This peer-reviewed article, jointly authored by ICF International and the U.S. Environmental Protection Agency (EPA), examines the potential sensitivity of U.S. housing prices to changes in temperature, precipitation, and humidity projected under four possible scenarios of future climate change.
People in the United States generally prefer to live in areas with warmer average weather, higher winter temperatures, lower summer temperatures, and less precipitation. As the climate changes, shifts in these factors may affect the desirability of some locations as a place to live: Areas that become hotter and wetter in summer may become less attractive than they are today, while those that enjoy milder winters with less snow may become more desirable. These shifts in housing demand could influence home values, helping to drive up housing prices in some areas while pushing them down in others.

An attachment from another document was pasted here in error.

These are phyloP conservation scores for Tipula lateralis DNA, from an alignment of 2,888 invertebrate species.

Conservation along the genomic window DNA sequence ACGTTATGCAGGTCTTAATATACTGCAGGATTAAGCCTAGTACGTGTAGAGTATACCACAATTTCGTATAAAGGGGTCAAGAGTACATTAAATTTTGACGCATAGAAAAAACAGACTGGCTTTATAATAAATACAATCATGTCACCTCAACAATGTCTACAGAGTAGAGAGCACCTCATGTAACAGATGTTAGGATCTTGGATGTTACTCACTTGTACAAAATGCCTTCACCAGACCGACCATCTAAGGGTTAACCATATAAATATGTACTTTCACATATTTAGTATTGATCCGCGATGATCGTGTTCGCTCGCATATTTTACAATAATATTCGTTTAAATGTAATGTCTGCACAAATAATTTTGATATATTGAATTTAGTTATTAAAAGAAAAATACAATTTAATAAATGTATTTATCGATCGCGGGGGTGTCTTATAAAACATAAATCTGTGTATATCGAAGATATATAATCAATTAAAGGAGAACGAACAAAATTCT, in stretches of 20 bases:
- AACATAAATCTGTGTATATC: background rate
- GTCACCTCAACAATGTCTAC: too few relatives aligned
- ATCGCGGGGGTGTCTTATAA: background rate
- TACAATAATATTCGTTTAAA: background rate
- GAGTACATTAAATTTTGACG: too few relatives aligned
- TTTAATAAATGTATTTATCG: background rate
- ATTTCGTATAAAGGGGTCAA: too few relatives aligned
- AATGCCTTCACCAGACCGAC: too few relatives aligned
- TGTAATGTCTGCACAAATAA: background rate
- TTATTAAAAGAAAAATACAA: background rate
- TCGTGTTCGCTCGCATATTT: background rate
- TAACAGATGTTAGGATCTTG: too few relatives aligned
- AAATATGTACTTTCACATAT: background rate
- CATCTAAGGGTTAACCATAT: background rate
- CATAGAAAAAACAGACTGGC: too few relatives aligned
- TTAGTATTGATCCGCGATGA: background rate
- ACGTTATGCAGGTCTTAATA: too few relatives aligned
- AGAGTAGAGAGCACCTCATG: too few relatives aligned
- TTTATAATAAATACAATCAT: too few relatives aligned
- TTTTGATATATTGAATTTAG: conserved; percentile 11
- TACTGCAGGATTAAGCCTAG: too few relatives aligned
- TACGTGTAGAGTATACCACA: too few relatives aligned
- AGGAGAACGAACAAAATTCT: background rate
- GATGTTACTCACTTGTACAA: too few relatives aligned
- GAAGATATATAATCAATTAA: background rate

An EPA study found that climate-related impacts on housing prices by 2050 could range from an increase of 12 percent in some parts of the country to a decrease of 45 percent in others.